I was recently introduced to a game that's a real textbook example of the power of branding.
Wonky is a Jenga-esque game in which players are each trying to play out their hand of cards first. Each card (with varying degrees of specificity) instructs a player to take one of nine cubes (of different sizes and colors) and stack it atop a growing communal tower. The cubes are imperfectly shaped on purpose to add to the challenge. If you knock the blocks over, you draw multiple cards to bloat your hand, and the tower begins anew.
Thanks to BoardGameGeek, I learned that Wonky was originally released in 2015 as a family game -- complete with an over-excited nuclear family grinning on the back of the box. But the version I played, rebranded and released in 2016, was Wonky: The Unstable Adult Party Game. A tissue-thin fiction had been draped over it all (something about being scientists working with unstable elements).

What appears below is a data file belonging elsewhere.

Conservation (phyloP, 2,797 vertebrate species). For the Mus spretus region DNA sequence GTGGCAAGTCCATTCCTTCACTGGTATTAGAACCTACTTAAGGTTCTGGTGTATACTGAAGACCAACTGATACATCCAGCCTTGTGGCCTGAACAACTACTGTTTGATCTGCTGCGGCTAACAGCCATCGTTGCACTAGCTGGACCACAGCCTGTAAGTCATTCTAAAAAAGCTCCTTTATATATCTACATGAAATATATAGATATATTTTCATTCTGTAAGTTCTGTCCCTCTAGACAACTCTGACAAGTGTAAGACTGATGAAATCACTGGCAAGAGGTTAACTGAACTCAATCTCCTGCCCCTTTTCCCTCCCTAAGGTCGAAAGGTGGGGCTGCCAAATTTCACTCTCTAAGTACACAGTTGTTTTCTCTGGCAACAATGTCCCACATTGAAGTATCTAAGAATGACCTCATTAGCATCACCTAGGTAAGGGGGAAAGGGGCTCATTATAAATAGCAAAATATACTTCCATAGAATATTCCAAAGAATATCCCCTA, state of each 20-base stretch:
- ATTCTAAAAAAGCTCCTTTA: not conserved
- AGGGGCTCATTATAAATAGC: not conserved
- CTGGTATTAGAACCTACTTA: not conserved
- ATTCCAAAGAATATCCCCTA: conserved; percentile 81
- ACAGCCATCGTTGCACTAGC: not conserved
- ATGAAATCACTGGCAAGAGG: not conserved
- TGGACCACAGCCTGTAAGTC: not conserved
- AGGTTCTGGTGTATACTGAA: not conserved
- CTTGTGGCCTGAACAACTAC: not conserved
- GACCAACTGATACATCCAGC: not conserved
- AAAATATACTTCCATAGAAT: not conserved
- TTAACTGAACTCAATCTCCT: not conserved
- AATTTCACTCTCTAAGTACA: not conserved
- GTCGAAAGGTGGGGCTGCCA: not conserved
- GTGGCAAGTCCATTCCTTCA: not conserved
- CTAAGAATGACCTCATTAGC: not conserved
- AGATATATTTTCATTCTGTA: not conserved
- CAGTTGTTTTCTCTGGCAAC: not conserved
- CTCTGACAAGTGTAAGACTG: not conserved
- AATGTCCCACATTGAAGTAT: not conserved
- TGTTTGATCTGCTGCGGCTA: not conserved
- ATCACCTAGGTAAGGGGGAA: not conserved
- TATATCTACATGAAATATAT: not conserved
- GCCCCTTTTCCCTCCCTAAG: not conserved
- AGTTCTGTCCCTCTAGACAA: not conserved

More significantly, the entire thing had been turned into a drinking game. Knock over the tower, and you take a drink. Also, you flip over a "new rule" card affecting the entire group -- no using your dominant hand, everyone has to talk in a silly accent, and so forth. As a maximum of three such rules accumulate, the game can get increasingly goofy.
Wonky isn't much of a game, to be sure. But if you're simply measuring it as a "drinking game," the evaluation is rather different. The simplicity becomes a feature. The stupidity leads to drinking, which leads to laughs. The only problem really becomes that if you all get too sloppy drunk, the game could conceivably never end. That is, assuming you even care about "ending" it "by the rules" at that point.